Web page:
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December 30, 1944


JAMA. 1944;126(18):1153-1154. doi:10.1001/jama.1944.02850530031011

The steady advances of biochemistry and immunology have been disclosing the presence of the same complex compounds, some of them being known as possessing remarkable physiologic effects, in apparently unrelated living entities. Omitting vitamins and the common enzymes, the cases of some sex hormones, cardiac glucosides and the Forsman antigen may be suggested as representative examples.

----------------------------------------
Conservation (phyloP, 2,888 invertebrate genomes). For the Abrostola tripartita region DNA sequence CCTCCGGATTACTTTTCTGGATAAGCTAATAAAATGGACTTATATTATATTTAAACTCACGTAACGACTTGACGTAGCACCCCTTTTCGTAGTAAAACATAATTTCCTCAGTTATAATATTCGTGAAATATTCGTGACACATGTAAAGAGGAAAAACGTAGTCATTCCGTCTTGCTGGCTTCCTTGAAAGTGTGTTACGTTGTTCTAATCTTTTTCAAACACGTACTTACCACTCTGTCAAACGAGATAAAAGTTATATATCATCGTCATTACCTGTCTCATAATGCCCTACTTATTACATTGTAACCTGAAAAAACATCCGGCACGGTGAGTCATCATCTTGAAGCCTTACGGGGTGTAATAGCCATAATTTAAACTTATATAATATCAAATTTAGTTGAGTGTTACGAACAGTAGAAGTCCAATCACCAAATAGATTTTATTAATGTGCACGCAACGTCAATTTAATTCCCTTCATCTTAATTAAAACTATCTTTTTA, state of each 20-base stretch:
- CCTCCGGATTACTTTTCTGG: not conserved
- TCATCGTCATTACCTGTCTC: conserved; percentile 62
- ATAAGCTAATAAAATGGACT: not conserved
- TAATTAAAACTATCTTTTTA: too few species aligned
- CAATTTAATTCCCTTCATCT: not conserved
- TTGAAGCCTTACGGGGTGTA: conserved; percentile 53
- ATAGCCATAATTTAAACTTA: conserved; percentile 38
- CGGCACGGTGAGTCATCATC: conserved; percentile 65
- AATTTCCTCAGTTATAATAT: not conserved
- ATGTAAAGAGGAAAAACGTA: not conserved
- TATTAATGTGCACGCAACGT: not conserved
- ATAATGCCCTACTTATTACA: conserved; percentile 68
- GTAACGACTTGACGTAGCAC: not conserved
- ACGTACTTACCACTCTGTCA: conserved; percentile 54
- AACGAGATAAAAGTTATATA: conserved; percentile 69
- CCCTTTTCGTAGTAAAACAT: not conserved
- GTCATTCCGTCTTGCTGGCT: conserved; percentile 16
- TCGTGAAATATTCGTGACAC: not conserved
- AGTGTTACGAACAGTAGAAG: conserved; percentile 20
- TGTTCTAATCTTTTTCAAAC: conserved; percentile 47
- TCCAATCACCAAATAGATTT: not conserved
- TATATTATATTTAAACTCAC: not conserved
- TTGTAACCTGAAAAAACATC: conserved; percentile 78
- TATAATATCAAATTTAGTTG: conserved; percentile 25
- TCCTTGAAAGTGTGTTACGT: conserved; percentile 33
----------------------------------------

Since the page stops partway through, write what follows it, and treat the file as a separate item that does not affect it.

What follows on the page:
Recently another interesting example involving a system of a powerful enzyme and its specific substrate has been added to the list. Hyaluronidase, best known and most important of the "spreading factors,"1 is present abundantly in invasive bacteria such as staphylococci, pneumococci and some anaerobic gas gangrene bacteria, in the poisonous secretions of snakes and insects, in leeches and in the testes and sperms of mammals. By hydrolizing hyaluronic acid present in the cement between the cells of the connective tissues, the gelatinous fundamental substance of the mesenchyme, the enzyme brings about a spreading

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